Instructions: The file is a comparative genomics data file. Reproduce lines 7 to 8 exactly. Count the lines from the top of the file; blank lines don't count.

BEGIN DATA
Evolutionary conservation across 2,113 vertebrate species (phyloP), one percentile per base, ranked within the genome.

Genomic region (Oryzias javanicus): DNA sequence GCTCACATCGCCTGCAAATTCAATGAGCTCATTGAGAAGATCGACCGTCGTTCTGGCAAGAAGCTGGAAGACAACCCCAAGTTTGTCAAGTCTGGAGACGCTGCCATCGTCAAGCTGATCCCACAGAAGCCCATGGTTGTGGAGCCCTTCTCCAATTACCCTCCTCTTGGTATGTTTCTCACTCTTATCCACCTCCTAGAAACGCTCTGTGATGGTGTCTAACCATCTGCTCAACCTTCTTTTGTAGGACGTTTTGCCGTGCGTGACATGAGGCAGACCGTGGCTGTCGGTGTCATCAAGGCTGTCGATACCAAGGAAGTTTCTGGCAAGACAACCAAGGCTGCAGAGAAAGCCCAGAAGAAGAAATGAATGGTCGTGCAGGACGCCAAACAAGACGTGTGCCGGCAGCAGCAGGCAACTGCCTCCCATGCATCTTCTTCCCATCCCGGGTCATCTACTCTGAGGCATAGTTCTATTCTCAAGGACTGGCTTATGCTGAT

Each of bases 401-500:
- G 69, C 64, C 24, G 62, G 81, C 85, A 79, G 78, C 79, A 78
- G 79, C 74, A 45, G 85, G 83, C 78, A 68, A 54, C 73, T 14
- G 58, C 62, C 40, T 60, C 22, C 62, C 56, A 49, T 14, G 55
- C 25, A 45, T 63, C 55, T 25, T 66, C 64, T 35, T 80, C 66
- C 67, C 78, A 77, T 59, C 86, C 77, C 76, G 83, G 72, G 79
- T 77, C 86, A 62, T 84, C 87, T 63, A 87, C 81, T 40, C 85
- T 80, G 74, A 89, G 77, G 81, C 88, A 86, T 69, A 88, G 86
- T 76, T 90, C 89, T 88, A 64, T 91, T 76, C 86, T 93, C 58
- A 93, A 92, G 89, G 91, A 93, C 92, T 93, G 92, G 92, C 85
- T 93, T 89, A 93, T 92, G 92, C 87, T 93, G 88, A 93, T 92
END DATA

- C 25, A 45, T 63, C 55, T 25, T 66, C 64, T 35, T 80, C 66
- C 67, C 78, A 77, T 59, C 86, C 77, C 76, G 83, G 72, G 79